Other general provisions say that the animals must not be caused any unnecessary pain, injury or suffering. In the case of air or sea transport, the commander of the vessel has the final say whether animals travel or not. Adequate space and lighting must be provided, also for safe loading/unloading. Those about to give birth or just given birth in the last 48 hours and newly born must not travel, nor infants without their mothers. In the case of illness, the transporter must provide care and/or first aid or contact a veterinary surgeon.
Transport containers must have durable floors, there should be no protrusions which may injure or harm the animals, they must be escape-proof and cover minimal noise. They should be cleaned before a journey with plenty of litter on the ground.
The Welfare of Animals at Market Order 1993 was originally instigated in 1990 and amended in 1993. It revokes/replaces the Poultry (Exposure for Sale) Order 1937. Restrictions covered are that no unfit (including pregnant) animal should be introduced for sale. People must not cause or inflict any injury or unnecessary suffering. There are specific handling methods which must be followed. No excessive force or instruments of control must be used and people must not knowingly obstruct or annoy an animal on purpose. Conduct contrary to these rules is considered an offence.
The Welfare of Farmed Animals 2000 (as amended 2003) Act applies to all animals kept for farming purposes including fish, reptiles and amphibians. There are specific requirements for battery hens, calves, pigs, rabbits and cattle. Owners and keepers must ensure welfare at all times and there must be no unnecessary pain, suffering or injury. Regulation 12 provides a Power of Entry by authorised EU personnel and those found guilty will receive a maximum penalty of 3 months in prison or a fine which is currently £2,500.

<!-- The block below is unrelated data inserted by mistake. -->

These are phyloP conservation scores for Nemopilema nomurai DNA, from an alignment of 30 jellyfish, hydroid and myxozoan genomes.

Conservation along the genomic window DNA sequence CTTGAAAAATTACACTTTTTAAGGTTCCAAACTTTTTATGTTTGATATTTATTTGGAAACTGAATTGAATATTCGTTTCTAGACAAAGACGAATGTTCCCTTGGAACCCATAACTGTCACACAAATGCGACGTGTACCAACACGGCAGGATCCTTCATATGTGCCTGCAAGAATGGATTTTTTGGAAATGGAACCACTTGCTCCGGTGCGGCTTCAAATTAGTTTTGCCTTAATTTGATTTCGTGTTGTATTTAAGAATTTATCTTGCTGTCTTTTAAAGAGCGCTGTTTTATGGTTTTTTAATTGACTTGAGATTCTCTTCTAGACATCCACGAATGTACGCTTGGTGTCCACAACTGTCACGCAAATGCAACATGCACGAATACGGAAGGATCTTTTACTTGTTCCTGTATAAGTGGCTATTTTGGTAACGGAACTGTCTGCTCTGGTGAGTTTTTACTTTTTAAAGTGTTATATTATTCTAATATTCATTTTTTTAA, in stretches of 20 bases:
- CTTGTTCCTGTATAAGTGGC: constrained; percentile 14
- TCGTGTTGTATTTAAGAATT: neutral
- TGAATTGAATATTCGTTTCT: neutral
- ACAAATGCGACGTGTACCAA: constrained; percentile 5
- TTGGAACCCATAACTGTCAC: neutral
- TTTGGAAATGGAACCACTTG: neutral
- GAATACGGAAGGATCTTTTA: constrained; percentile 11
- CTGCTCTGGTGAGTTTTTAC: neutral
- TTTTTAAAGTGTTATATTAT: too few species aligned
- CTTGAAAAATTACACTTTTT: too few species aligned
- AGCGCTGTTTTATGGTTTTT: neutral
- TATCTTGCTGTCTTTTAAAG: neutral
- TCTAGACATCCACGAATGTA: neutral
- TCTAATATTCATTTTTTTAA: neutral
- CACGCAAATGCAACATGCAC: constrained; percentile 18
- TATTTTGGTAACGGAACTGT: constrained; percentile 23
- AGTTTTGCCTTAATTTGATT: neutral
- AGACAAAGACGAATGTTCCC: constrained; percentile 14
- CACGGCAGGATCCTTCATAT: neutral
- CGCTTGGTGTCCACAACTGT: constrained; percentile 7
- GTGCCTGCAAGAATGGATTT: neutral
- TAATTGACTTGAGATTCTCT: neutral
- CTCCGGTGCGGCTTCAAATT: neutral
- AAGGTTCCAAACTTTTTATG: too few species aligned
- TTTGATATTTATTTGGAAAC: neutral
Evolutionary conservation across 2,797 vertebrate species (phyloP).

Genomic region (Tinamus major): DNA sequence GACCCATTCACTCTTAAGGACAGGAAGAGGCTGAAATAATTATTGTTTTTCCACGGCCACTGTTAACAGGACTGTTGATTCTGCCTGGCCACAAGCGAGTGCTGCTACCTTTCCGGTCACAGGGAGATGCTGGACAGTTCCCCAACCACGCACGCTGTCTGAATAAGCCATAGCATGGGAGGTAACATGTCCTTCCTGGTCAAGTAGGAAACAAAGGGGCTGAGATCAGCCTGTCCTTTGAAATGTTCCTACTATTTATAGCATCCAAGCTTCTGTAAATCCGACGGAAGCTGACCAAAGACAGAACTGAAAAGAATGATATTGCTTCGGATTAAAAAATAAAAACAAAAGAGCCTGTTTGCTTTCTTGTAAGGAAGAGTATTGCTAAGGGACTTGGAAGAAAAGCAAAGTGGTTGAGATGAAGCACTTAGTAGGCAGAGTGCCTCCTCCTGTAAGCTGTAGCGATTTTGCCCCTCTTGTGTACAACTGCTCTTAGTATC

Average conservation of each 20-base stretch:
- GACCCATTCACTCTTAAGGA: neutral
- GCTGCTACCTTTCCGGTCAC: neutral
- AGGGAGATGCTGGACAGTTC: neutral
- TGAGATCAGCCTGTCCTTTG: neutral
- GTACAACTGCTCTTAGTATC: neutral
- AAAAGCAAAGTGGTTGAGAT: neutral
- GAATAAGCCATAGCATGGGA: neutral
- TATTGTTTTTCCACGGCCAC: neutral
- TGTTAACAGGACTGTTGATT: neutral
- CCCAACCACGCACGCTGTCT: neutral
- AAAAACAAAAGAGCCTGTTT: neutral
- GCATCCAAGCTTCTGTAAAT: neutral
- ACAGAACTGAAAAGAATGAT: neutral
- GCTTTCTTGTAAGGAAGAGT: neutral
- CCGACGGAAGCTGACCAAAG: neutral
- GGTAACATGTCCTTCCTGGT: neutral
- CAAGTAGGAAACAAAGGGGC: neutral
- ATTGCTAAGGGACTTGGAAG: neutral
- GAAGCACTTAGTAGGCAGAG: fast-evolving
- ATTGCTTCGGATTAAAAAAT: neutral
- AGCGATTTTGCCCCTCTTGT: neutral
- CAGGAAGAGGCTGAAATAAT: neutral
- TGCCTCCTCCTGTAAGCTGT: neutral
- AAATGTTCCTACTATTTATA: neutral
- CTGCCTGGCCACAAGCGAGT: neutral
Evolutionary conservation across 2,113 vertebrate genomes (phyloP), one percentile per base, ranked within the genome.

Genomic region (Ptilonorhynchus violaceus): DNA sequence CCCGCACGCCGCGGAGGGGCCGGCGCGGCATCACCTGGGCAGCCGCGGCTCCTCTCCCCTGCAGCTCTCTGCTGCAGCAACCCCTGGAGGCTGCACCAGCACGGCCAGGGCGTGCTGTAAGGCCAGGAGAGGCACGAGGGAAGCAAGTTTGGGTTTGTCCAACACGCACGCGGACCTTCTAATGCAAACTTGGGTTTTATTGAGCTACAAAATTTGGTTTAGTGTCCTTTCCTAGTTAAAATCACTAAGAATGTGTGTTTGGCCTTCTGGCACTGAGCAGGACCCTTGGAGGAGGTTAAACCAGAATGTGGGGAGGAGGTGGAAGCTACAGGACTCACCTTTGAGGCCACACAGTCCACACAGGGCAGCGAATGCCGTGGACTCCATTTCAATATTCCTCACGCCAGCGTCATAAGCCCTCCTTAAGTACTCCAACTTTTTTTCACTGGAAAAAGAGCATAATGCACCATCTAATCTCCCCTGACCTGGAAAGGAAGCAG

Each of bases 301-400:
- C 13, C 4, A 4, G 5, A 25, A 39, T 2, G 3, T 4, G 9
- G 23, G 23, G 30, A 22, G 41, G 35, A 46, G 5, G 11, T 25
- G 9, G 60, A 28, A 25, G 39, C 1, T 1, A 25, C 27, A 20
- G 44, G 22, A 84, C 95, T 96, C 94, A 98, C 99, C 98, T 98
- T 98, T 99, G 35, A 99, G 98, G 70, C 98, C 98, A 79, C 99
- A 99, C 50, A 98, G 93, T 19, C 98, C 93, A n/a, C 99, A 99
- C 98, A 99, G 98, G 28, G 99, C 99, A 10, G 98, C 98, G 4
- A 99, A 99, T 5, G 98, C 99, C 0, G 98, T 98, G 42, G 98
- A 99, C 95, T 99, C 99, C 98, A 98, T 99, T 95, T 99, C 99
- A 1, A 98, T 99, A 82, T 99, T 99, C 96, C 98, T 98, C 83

Veterinary Surgeons Act (1966) Under UK law, “no individual shall practise or hold himself out as practicing or as being prepared to practise veterinary surgery unless he is registered in the register of veterinary surgeons or the supplementary veterinary register”. The Act contains several sections which among them list exemptions from restrictions on practice. Other parts list the treatment and operations which can be given by people considered “unqualified”. Those “unqualified” can carry out any minor treatment or first aid and in the case of farming (over 18´s only), male animal castration (not cats, dogs, horses, ponies, ass´ or mules, bulls, boars or goats) and tail docking of lambs.
The Act has since been amended by The Veterinary Surgeons 1966 Amendment Order 1988, The Veterinary Surgeons 1966 (Schedule 3 Amendment) Order 2002 and this second one focuses more on the roles played by Veterinary Nurses in animal care and improves the quality of their training.
The Welfare of Animals Regulations 1999 (slaughter or killing) This means the provisions of welfare of animals at the time of slaughter and the rules for the movement, holding, restraint, stunning, slaughter and killing of animals which have been bred and kept for the production of meat, skin, fur or other products. The Act gives guidelines on disease control, the act of killing itself and explains that employees must be able to perform their tasks humanely and efficiently, causing minimal suffering to the animals in their charge.
It also states that outdoor slaughter for the purpose of religion is prohibited.
The Animal Welfare Act 2006 Summary & others
In the unfortunate event that you need to report cruelty to an animal(s), here are some links to help you/them. It´s always a good idea to take lots of photos too.